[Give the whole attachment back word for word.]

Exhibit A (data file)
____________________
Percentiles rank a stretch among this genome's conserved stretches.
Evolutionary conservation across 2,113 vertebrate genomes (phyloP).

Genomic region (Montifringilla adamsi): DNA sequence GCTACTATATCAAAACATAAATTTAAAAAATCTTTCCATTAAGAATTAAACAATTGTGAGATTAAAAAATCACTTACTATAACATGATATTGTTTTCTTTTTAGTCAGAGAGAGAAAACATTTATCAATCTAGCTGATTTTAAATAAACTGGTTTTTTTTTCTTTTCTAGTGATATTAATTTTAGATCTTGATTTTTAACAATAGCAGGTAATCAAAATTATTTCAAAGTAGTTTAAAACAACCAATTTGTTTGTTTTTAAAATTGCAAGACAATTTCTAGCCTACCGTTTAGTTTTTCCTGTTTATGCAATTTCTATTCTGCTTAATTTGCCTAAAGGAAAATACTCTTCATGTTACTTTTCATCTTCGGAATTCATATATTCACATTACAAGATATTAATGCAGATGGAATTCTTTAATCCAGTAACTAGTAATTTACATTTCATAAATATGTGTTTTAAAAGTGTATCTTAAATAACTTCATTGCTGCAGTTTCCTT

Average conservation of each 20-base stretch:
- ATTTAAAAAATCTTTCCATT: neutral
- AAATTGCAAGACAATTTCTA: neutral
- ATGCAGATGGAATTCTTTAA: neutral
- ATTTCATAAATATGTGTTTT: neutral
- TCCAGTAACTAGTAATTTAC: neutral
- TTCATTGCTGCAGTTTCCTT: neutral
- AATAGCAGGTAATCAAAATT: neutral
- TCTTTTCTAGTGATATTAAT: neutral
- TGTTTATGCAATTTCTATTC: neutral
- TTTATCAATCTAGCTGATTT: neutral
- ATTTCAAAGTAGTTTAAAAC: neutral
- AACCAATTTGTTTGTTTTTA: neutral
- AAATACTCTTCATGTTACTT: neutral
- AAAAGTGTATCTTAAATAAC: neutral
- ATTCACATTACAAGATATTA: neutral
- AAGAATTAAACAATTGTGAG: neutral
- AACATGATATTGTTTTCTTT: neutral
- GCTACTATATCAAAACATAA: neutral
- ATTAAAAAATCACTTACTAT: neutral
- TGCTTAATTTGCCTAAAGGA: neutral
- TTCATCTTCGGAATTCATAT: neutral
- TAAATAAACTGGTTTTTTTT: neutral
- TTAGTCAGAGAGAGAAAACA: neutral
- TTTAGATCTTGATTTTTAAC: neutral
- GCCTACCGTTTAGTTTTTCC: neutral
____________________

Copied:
Percentiles rank a stretch among this genome's conserved stretches.
Evolutionary conservation across 2,113 vertebrate genomes (phyloP).

Genomic region (Montifringilla adamsi): DNA sequence GCTACTATATCAAAACATAAATTTAAAAAATCTTTCCATTAAGAATTAAACAATTGTGAGATTAAAAAATCACTTACTATAACATGATATTGTTTTCTTTTTAGTCAGAGAGAGAAAACATTTATCAATCTAGCTGATTTTAAATAAACTGGTTTTTTTTTCTTTTCTAGTGATATTAATTTTAGATCTTGATTTTTAACAATAGCAGGTAATCAAAATTATTTCAAAGTAGTTTAAAACAACCAATTTGTTTGTTTTTAAAATTGCAAGACAATTTCTAGCCTACCGTTTAGTTTTTCCTGTTTATGCAATTTCTATTCTGCTTAATTTGCCTAAAGGAAAATACTCTTCATGTTACTTTTCATCTTCGGAATTCATATATTCACATTACAAGATATTAATGCAGATGGAATTCTTTAATCCAGTAACTAGTAATTTACATTTCATAAATATGTGTTTTAAAAGTGTATCTTAAATAACTTCATTGCTGCAGTTTCCTT

Average conservation of each 20-base stretch:
- ATTTAAAAAATCTTTCCATT: neutral
- AAATTGCAAGACAATTTCTA: neutral
- ATGCAGATGGAATTCTTTAA: neutral
- ATTTCATAAATATGTGTTTT: neutral
- TCCAGTAACTAGTAATTTAC: neutral
- TTCATTGCTGCAGTTTCCTT: neutral
- AATAGCAGGTAATCAAAATT: neutral
- TCTTTTCTAGTGATATTAAT: neutral
- TGTTTATGCAATTTCTATTC: neutral
- TTTATCAATCTAGCTGATTT: neutral
- ATTTCAAAGTAGTTTAAAAC: neutral
- AACCAATTTGTTTGTTTTTA: neutral
- AAATACTCTTCATGTTACTT: neutral
- AAAAGTGTATCTTAAATAAC: neutral
- ATTCACATTACAAGATATTA: neutral
- AAGAATTAAACAATTGTGAG: neutral
- AACATGATATTGTTTTCTTT: neutral
- GCTACTATATCAAAACATAA: neutral
- ATTAAAAAATCACTTACTAT: neutral
- TGCTTAATTTGCCTAAAGGA: neutral
- TTCATCTTCGGAATTCATAT: neutral
- TAAATAAACTGGTTTTTTTT: neutral
- TTAGTCAGAGAGAGAAAACA: neutral
- TTTAGATCTTGATTTTTAAC: neutral
- GCCTACCGTTTAGTTTTTCC: neutral